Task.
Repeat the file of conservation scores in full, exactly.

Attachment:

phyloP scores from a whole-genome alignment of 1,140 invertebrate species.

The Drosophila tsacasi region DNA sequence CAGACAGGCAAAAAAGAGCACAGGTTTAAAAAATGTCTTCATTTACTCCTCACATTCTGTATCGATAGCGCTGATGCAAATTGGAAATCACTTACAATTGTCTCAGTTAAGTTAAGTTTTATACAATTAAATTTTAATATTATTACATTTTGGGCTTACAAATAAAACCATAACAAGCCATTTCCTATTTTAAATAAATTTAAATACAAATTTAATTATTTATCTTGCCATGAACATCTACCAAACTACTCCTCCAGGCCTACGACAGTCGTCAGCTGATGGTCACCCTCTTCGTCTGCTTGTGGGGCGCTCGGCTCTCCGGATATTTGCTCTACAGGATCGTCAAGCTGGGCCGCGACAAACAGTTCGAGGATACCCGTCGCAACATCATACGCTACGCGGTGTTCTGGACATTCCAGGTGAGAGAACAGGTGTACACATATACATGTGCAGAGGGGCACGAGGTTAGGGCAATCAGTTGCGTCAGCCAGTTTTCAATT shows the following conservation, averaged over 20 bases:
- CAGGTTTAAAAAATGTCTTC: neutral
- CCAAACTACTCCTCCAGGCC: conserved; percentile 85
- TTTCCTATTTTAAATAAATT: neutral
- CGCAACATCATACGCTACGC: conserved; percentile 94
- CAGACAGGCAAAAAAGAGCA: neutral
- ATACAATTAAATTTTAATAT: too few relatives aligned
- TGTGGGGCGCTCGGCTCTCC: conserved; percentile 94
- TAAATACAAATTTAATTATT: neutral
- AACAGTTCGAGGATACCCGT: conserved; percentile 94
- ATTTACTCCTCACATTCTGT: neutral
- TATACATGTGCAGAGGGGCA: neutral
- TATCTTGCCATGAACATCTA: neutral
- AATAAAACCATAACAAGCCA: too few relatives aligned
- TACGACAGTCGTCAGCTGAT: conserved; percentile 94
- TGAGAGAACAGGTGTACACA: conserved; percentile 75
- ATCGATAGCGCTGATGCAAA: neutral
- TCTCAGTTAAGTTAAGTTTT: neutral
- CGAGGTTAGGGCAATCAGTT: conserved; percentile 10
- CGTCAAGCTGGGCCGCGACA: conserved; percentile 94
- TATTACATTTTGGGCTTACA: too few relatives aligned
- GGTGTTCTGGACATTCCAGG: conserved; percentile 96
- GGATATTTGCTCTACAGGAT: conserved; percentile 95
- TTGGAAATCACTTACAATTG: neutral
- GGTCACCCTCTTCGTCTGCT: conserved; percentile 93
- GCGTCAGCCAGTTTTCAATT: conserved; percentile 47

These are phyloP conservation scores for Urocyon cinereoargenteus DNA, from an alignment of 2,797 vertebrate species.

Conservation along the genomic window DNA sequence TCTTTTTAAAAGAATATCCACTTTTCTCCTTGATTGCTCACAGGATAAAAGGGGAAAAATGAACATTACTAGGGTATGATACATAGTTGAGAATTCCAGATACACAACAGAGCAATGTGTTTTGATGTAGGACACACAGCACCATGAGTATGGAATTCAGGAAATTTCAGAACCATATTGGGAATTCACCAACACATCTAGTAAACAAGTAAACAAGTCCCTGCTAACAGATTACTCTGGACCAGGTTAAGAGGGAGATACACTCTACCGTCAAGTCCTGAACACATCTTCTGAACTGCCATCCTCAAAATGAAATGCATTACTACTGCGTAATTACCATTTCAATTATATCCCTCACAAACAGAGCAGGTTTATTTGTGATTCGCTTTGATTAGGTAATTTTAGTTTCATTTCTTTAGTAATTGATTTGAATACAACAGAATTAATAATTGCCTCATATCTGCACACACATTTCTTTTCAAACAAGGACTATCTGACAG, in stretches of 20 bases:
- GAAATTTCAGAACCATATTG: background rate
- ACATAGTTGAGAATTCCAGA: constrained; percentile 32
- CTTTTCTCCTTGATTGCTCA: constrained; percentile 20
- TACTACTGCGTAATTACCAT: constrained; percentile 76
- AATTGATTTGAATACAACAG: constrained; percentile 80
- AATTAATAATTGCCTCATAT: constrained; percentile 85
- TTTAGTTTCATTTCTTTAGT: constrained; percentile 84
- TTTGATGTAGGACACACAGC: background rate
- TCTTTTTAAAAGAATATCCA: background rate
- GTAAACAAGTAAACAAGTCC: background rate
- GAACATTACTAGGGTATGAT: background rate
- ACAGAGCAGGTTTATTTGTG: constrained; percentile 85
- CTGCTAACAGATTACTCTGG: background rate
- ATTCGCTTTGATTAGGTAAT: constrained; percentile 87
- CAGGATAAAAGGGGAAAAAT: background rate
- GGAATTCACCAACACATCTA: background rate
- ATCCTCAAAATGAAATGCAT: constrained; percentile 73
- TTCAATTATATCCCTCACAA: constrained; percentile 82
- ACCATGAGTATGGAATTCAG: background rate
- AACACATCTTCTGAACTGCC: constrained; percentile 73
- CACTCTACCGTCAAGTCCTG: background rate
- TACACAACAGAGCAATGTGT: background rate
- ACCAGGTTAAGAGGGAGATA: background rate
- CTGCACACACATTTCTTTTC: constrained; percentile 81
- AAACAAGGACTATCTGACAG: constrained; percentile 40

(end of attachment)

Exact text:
phyloP scores from a whole-genome alignment of 1,140 invertebrate species.

The Drosophila tsacasi region DNA sequence CAGACAGGCAAAAAAGAGCACAGGTTTAAAAAATGTCTTCATTTACTCCTCACATTCTGTATCGATAGCGCTGATGCAAATTGGAAATCACTTACAATTGTCTCAGTTAAGTTAAGTTTTATACAATTAAATTTTAATATTATTACATTTTGGGCTTACAAATAAAACCATAACAAGCCATTTCCTATTTTAAATAAATTTAAATACAAATTTAATTATTTATCTTGCCATGAACATCTACCAAACTACTCCTCCAGGCCTACGACAGTCGTCAGCTGATGGTCACCCTCTTCGTCTGCTTGTGGGGCGCTCGGCTCTCCGGATATTTGCTCTACAGGATCGTCAAGCTGGGCCGCGACAAACAGTTCGAGGATACCCGTCGCAACATCATACGCTACGCGGTGTTCTGGACATTCCAGGTGAGAGAACAGGTGTACACATATACATGTGCAGAGGGGCACGAGGTTAGGGCAATCAGTTGCGTCAGCCAGTTTTCAATT shows the following conservation, averaged over 20 bases:
- CAGGTTTAAAAAATGTCTTC: neutral
- CCAAACTACTCCTCCAGGCC: conserved; percentile 85
- TTTCCTATTTTAAATAAATT: neutral
- CGCAACATCATACGCTACGC: conserved; percentile 94
- CAGACAGGCAAAAAAGAGCA: neutral
- ATACAATTAAATTTTAATAT: too few relatives aligned
- TGTGGGGCGCTCGGCTCTCC: conserved; percentile 94
- TAAATACAAATTTAATTATT: neutral
- AACAGTTCGAGGATACCCGT: conserved; percentile 94
- ATTTACTCCTCACATTCTGT: neutral
- TATACATGTGCAGAGGGGCA: neutral
- TATCTTGCCATGAACATCTA: neutral
- AATAAAACCATAACAAGCCA: too few relatives aligned
- TACGACAGTCGTCAGCTGAT: conserved; percentile 94
- TGAGAGAACAGGTGTACACA: conserved; percentile 75
- ATCGATAGCGCTGATGCAAA: neutral
- TCTCAGTTAAGTTAAGTTTT: neutral
- CGAGGTTAGGGCAATCAGTT: conserved; percentile 10
- CGTCAAGCTGGGCCGCGACA: conserved; percentile 94
- TATTACATTTTGGGCTTACA: too few relatives aligned
- GGTGTTCTGGACATTCCAGG: conserved; percentile 96
- GGATATTTGCTCTACAGGAT: conserved; percentile 95
- TTGGAAATCACTTACAATTG: neutral
- GGTCACCCTCTTCGTCTGCT: conserved; percentile 93
- GCGTCAGCCAGTTTTCAATT: conserved; percentile 47

These are phyloP conservation scores for Urocyon cinereoargenteus DNA, from an alignment of 2,797 vertebrate species.

Conservation along the genomic window DNA sequence TCTTTTTAAAAGAATATCCACTTTTCTCCTTGATTGCTCACAGGATAAAAGGGGAAAAATGAACATTACTAGGGTATGATACATAGTTGAGAATTCCAGATACACAACAGAGCAATGTGTTTTGATGTAGGACACACAGCACCATGAGTATGGAATTCAGGAAATTTCAGAACCATATTGGGAATTCACCAACACATCTAGTAAACAAGTAAACAAGTCCCTGCTAACAGATTACTCTGGACCAGGTTAAGAGGGAGATACACTCTACCGTCAAGTCCTGAACACATCTTCTGAACTGCCATCCTCAAAATGAAATGCATTACTACTGCGTAATTACCATTTCAATTATATCCCTCACAAACAGAGCAGGTTTATTTGTGATTCGCTTTGATTAGGTAATTTTAGTTTCATTTCTTTAGTAATTGATTTGAATACAACAGAATTAATAATTGCCTCATATCTGCACACACATTTCTTTTCAAACAAGGACTATCTGACAG, in stretches of 20 bases:
- GAAATTTCAGAACCATATTG: background rate
- ACATAGTTGAGAATTCCAGA: constrained; percentile 32
- CTTTTCTCCTTGATTGCTCA: constrained; percentile 20
- TACTACTGCGTAATTACCAT: constrained; percentile 76
- AATTGATTTGAATACAACAG: constrained; percentile 80
- AATTAATAATTGCCTCATAT: constrained; percentile 85
- TTTAGTTTCATTTCTTTAGT: constrained; percentile 84
- TTTGATGTAGGACACACAGC: background rate
- TCTTTTTAAAAGAATATCCA: background rate
- GTAAACAAGTAAACAAGTCC: background rate
- GAACATTACTAGGGTATGAT: background rate
- ACAGAGCAGGTTTATTTGTG: constrained; percentile 85
- CTGCTAACAGATTACTCTGG: background rate
- ATTCGCTTTGATTAGGTAAT: constrained; percentile 87
- CAGGATAAAAGGGGAAAAAT: background rate
- GGAATTCACCAACACATCTA: background rate
- ATCCTCAAAATGAAATGCAT: constrained; percentile 73
- TTCAATTATATCCCTCACAA: constrained; percentile 82
- ACCATGAGTATGGAATTCAG: background rate
- AACACATCTTCTGAACTGCC: constrained; percentile 73
- CACTCTACCGTCAAGTCCTG: background rate
- TACACAACAGAGCAATGTGT: background rate
- ACCAGGTTAAGAGGGAGATA: background rate
- CTGCACACACATTTCTTTTC: constrained; percentile 81
- AAACAAGGACTATCTGACAG: constrained; percentile 40